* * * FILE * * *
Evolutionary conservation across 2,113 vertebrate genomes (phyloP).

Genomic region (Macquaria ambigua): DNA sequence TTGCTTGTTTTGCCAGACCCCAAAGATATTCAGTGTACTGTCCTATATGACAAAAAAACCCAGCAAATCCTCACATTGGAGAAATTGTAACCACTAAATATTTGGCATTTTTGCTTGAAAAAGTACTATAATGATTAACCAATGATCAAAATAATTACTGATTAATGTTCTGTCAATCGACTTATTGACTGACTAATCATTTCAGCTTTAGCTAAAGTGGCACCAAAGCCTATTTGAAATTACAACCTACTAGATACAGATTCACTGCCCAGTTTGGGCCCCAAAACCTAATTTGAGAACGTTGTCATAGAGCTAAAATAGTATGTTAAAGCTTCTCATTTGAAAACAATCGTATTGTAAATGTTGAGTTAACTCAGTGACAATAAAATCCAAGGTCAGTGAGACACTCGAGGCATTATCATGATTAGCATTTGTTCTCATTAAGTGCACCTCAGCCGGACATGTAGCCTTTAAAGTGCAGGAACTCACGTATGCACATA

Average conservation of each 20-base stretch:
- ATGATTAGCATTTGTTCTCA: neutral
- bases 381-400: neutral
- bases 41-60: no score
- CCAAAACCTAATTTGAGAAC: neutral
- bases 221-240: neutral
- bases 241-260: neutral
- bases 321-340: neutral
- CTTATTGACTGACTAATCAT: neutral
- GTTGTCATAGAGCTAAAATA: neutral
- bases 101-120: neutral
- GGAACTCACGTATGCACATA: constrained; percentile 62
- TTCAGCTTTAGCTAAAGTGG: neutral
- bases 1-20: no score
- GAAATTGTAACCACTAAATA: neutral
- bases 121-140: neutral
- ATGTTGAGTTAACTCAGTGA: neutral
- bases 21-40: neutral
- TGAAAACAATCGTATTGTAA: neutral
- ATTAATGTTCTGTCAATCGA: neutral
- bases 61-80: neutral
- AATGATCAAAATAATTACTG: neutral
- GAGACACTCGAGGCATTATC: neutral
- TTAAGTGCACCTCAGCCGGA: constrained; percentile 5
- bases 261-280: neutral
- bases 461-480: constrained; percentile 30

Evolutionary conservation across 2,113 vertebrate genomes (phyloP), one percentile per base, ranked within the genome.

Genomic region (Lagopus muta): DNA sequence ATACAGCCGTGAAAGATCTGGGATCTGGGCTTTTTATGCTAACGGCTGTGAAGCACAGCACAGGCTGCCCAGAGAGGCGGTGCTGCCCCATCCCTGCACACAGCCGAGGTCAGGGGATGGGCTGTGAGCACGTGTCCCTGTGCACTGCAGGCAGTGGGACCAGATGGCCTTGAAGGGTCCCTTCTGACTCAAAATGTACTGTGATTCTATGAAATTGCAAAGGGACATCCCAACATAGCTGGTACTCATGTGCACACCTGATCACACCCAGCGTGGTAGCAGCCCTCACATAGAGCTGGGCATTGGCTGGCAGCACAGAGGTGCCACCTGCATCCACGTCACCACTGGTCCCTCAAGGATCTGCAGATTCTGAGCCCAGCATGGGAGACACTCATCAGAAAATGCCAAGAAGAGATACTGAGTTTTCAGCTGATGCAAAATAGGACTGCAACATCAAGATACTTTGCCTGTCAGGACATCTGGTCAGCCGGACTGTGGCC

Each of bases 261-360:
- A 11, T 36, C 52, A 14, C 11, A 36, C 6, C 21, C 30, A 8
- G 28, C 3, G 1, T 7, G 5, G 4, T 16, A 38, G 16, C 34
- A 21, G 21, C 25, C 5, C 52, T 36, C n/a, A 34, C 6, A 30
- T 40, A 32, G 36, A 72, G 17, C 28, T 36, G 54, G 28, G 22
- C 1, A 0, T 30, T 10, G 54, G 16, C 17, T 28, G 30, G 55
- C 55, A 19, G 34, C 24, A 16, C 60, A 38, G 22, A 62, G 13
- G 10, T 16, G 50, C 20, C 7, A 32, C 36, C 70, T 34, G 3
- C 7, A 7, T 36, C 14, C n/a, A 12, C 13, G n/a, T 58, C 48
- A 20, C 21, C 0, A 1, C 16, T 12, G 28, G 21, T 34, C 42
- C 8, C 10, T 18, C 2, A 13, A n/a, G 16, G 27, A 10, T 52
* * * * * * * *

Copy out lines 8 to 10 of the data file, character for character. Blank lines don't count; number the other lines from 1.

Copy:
- bases 221-240: neutral
- bases 241-260: neutral
- bases 321-340: neutral